Regulatory regime is not in place
Julie Wassmer, of East Kent Against Fracking, criticised government claims of a robust regulatory system. “Everyone will say that fracking in the UK is safe with the caveat of a robust regulatory regime. That regulatory regime is not in place.”
John Buchanan, of Frack Free Fernhurst, said “The government and industry are not walking the talk.” He said there was an absence of proper evidence on the safety of fracking. “I have no faith in the industry or the government”, he said.
No trust in oil companies
Actress Sue Jameson, from Wisborough Green, said: “I simply do not trust the oil companies to be truthful.” She described how Celtique Energie claimed at its first public event about its Wisborough Green plans to be “in constant contact” with Sussex Wildlife Trust. The Wildlife Trust later said it had not heard from the company.
Sue Jamieson said: “They [Celtique Energie] started with a lie and I don’t believe an awful lot of what they say now.”
Sylvia McCallum said Lynchmere Parish Council was concerned that Celtique Energie had no 3D mapping of the Fernhurst area, while Sue Taylor, from Balcombe (where Cuadrilla drilled an exploratory oil well last year) said no money had been put aside in case the company went out of business.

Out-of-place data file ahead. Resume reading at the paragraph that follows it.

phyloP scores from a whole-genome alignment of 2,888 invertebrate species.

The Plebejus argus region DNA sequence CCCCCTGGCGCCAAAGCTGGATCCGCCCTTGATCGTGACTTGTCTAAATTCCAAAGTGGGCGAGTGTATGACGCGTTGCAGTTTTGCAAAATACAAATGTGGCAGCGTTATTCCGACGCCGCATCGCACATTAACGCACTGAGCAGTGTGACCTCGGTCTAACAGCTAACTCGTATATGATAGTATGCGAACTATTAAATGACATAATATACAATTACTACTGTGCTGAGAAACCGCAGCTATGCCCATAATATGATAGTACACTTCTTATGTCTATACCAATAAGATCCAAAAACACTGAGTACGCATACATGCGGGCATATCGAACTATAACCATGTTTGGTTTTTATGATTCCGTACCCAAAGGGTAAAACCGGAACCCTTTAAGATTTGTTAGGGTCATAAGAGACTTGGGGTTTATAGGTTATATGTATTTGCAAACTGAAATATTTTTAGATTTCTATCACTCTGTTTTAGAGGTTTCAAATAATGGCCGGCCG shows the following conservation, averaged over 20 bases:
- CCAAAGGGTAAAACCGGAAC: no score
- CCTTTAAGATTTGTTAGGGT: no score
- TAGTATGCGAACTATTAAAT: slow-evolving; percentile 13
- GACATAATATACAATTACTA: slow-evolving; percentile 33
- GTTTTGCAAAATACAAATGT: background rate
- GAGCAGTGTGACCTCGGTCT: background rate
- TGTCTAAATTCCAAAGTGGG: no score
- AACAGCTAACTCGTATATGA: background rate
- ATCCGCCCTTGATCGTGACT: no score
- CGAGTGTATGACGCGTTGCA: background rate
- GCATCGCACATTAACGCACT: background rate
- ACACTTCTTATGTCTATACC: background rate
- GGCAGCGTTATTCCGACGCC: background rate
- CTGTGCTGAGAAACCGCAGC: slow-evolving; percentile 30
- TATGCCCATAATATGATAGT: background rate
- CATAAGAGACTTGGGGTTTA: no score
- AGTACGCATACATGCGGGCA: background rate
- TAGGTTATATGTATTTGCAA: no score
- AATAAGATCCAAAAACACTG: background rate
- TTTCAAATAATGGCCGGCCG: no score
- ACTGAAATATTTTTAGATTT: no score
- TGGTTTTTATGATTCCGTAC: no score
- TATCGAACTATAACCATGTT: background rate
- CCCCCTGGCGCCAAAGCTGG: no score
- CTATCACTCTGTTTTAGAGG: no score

When asked whether the oil companies could extract oil from the Weald without fracking, Nick Riley said: “They don’t know because we have not had enough testing. There is huge speculation. We will only know when we have a set of representative sites of exploratory wells and at the moment we don’t have enough exploration.”
But in a show of hands, the audience voted overwhelmingly against exploration. Julie Wassmer, of East Kent Against Fracking, said the consequences of drilling could be pollution of drinking water, industrialisation of the countryside, fall in property prices and problems with house insurance.
John Buchanan, of Frack Free Fernhurst, said: “If we drill out the whole Weald we might get two months of oil. Is it really worth that?”
- Other issues raised by the panel and audience included: the need to keep 80% of known fossil fuels in the ground to avoid more than 2 degrees of warming (Brenda Pollock); hidden costs of fracking such as the need to re-route new pillons around the proposed Fernhurst drilling site (John Buchanan); the insignificant impact of the proposed compensation scheme on public opinion (Andrew Moncrief and Sylvia McCallum) ; fears about the health effects of fracking chemicals and the flow-back material.
- Nick Riley said he was disappointed by the debate. “Two of us have been invited as experts on the panel and we’ve only had the same amount of time to talk as people who are not experts and we’ve been interrupted while were talking. I know you’re locals but if we’re invited as experts surely we should be allowed to comment on what’s being said”.
Highlights from the event will be broadcast on the BBC Sussex breakfast programme on Wednesday July 16th, followed by a recording of the whole discussion at 9am.